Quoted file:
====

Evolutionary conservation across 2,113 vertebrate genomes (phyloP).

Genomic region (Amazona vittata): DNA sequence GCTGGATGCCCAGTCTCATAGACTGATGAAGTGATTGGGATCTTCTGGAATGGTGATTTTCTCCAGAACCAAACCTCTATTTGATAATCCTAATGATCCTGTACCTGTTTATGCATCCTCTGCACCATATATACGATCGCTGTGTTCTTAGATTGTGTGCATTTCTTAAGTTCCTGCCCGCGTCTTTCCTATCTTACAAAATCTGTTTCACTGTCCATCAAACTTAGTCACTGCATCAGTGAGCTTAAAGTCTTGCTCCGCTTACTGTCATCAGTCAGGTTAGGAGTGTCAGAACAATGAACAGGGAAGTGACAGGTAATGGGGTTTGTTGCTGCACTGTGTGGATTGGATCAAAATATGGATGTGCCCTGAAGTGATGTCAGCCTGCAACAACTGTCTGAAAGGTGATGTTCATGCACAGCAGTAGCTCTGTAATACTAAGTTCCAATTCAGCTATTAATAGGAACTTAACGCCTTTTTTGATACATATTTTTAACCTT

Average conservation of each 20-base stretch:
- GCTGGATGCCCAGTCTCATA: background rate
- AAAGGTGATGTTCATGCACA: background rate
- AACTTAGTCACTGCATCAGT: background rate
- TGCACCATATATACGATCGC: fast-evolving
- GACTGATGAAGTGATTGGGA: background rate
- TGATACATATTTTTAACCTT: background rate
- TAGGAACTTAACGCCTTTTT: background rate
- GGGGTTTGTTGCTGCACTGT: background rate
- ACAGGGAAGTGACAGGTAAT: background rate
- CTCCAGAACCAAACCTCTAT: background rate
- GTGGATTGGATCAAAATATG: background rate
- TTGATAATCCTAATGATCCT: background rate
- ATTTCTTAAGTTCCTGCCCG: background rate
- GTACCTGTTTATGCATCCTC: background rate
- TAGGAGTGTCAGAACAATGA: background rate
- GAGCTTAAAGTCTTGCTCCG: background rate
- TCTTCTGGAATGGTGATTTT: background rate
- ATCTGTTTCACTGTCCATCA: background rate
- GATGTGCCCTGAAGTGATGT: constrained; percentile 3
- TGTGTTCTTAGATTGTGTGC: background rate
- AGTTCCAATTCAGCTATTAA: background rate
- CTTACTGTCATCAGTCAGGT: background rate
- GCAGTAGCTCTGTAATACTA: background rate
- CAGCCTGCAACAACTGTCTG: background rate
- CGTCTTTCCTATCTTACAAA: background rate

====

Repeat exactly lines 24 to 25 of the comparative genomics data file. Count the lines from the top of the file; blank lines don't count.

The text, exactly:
- AGTTCCAATTCAGCTATTAA: background rate
- CTTACTGTCATCAGTCAGGT: background rate